So far, investors have proposed 340 projects in this zone; several have already been built in the protected zone. One of these is a wind farm, a joint project of the Bulgarian firm Inos 1 and Japan’s Mitsubishi Heavy Industries. Its value is about EUR 250 million, according to the Bulgarian Society for the Protection of Birds (BSPB). The 35 wind turbines disrupt the migration of birds and threaten their lives. The farm has also destroyed the steppe in the area, resulting in a EUR 5,000 fine imposed by the Ministry of Environment and Water. More than 200 other wind farm projects are planned in Kaliakra; the Government’s rationale for giving them the green light in a protected zone is a desire to adhere to the Kyoto Protocol and commitments to the EU to generate at least 16 percent of the country’s energy from renewable sources by 2020.
Environmentalists, in contrast, have for years demanded the adoption of a national strategy for the development of renewable energy sources, which would include a mandatory environmental assessment for all wind farm projects. So far, no such strategy has been proposed.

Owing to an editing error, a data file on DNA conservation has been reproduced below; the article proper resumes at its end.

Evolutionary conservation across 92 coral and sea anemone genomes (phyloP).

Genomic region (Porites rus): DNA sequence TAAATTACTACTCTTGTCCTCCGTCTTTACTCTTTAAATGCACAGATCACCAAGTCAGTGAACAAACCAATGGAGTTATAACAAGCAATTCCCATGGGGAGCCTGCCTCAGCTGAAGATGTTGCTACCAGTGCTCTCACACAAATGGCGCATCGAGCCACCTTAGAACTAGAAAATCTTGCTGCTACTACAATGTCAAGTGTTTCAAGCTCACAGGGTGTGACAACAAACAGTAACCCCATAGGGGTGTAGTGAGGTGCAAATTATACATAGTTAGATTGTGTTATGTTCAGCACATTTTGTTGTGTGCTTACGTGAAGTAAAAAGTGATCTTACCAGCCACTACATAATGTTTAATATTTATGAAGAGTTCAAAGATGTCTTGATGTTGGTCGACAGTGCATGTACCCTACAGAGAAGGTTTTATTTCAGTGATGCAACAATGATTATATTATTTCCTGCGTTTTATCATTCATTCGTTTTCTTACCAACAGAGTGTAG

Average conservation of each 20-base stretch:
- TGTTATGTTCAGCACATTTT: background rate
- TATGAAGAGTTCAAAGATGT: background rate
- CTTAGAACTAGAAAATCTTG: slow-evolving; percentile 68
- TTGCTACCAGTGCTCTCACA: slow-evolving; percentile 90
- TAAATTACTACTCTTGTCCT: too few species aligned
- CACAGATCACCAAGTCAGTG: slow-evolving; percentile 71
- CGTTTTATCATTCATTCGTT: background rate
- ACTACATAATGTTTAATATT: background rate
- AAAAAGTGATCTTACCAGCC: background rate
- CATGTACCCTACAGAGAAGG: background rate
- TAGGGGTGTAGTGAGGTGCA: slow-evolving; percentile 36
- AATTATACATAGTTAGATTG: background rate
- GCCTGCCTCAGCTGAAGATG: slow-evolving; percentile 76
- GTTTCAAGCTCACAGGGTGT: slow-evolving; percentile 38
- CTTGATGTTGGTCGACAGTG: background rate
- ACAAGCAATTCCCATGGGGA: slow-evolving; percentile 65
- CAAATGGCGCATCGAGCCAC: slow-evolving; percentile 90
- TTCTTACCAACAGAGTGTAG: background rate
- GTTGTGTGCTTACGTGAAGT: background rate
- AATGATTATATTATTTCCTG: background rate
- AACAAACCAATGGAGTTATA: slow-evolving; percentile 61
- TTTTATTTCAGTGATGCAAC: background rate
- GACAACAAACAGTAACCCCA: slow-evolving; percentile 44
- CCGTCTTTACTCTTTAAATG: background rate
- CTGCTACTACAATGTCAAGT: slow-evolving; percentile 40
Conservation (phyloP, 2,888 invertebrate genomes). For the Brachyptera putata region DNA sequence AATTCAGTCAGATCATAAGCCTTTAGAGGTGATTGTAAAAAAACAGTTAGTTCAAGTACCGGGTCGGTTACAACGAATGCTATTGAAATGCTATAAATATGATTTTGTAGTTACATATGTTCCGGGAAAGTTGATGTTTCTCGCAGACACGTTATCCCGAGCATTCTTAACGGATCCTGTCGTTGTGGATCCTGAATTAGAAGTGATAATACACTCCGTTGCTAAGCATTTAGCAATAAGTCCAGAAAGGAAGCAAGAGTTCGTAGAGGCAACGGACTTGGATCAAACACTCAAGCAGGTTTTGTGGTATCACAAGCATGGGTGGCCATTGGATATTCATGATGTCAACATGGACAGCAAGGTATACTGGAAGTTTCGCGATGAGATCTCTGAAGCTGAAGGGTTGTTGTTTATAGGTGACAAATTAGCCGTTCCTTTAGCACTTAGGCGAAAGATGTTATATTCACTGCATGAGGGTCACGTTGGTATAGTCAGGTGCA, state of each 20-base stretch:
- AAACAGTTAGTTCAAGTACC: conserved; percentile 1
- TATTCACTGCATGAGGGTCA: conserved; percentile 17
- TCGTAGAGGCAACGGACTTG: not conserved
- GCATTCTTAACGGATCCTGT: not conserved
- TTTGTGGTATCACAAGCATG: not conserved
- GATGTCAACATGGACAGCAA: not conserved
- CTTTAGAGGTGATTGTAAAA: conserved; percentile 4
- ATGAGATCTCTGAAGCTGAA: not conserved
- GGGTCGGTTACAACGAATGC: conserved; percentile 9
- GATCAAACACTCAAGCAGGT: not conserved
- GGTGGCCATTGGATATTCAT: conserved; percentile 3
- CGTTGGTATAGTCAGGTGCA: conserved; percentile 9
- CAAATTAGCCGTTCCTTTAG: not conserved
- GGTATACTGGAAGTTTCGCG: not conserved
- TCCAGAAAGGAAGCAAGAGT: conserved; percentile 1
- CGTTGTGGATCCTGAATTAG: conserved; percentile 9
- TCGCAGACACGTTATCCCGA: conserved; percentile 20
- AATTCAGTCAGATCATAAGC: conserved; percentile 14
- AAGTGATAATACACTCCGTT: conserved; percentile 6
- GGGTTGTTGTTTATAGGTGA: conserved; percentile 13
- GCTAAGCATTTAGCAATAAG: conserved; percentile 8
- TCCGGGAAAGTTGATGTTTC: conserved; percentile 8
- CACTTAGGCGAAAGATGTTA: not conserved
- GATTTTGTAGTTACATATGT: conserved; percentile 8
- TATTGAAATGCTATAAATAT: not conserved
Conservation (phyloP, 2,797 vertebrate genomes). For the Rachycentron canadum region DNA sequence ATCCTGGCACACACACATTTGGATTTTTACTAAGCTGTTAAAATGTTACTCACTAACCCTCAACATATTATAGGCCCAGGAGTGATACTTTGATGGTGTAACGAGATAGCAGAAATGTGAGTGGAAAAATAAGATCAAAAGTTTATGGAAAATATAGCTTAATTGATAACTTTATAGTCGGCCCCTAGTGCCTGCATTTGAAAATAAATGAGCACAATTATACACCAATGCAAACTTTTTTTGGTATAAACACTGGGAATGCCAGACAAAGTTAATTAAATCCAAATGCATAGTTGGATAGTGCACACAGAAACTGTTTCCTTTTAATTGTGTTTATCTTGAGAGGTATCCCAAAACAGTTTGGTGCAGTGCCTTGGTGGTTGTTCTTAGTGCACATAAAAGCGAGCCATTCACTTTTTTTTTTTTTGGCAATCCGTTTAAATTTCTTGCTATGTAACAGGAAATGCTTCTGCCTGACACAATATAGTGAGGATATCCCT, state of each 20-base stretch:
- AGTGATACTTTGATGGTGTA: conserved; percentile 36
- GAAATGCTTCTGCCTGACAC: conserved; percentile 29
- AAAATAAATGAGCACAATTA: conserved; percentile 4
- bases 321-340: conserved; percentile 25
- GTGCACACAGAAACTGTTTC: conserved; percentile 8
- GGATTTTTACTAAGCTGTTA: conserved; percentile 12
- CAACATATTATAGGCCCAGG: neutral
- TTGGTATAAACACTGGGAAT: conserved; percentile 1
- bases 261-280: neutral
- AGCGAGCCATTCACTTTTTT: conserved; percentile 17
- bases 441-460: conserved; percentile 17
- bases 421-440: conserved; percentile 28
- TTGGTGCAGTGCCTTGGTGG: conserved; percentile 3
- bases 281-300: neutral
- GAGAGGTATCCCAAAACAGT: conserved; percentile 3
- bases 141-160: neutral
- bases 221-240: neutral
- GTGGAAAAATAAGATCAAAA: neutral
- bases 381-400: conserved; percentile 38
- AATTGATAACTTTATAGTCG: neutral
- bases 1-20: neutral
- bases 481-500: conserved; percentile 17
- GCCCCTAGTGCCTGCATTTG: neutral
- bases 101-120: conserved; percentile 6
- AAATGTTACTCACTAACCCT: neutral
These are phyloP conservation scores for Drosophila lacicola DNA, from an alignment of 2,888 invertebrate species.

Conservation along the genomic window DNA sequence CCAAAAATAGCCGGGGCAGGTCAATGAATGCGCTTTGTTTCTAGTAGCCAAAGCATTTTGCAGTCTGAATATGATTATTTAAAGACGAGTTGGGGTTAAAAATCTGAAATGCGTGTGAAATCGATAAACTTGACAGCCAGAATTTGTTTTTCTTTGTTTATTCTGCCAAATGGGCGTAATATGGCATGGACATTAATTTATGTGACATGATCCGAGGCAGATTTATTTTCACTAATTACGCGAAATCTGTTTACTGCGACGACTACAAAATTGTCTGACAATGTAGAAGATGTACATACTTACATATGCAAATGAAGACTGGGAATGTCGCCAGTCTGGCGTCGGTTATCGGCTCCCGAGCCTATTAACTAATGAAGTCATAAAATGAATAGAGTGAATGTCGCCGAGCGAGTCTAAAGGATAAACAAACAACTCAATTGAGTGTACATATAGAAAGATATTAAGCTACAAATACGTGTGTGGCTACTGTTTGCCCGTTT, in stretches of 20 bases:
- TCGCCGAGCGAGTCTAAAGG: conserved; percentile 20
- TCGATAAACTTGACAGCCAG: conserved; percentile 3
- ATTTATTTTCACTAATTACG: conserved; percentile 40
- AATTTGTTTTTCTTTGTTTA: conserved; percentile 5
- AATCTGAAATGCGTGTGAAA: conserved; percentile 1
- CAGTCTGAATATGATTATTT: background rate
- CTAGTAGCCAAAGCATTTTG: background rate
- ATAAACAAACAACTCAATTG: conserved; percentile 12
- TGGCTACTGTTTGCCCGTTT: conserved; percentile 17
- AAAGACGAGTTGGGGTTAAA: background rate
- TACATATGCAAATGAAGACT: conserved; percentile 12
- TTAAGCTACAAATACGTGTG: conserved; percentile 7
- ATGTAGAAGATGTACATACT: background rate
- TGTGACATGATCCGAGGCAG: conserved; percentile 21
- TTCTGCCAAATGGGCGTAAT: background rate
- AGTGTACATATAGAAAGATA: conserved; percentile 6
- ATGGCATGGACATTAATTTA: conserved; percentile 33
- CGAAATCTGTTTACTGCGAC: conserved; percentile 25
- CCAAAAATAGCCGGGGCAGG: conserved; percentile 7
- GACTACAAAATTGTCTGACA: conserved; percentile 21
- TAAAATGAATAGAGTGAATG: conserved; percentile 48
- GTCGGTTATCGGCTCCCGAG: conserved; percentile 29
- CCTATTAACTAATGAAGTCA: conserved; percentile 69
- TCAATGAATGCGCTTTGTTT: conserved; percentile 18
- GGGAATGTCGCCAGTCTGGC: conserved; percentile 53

It is likely that the EU will launch two more infringement procedures against Bulgaria, one for the Kaliakra projects, and the other for failure to protect wild bird habitats. In fact, the Bern Convention has already opened a Kaliakra case file. Kaliakra is one of six designated NATURA zones (out of 114) which have suffered major damage. The others are Tsenralen Balkan, the Lom River Valley, Rila, Pirin and the Western Rhodopes.
At a “Sector Strategy to Attract Investments in Bulgaria” conference held in May 2011, the Government announced its priority sectors for economic development. Along with agriculture, the food and drinks industry, healthcare and the water sector, they included construction of roads and ski runs. The key question for the environment is whether the Government can successfully develop these sectors while promoting sustainable development.
 Quoted in M. Enchev, Dnevnik, (28 February 2011).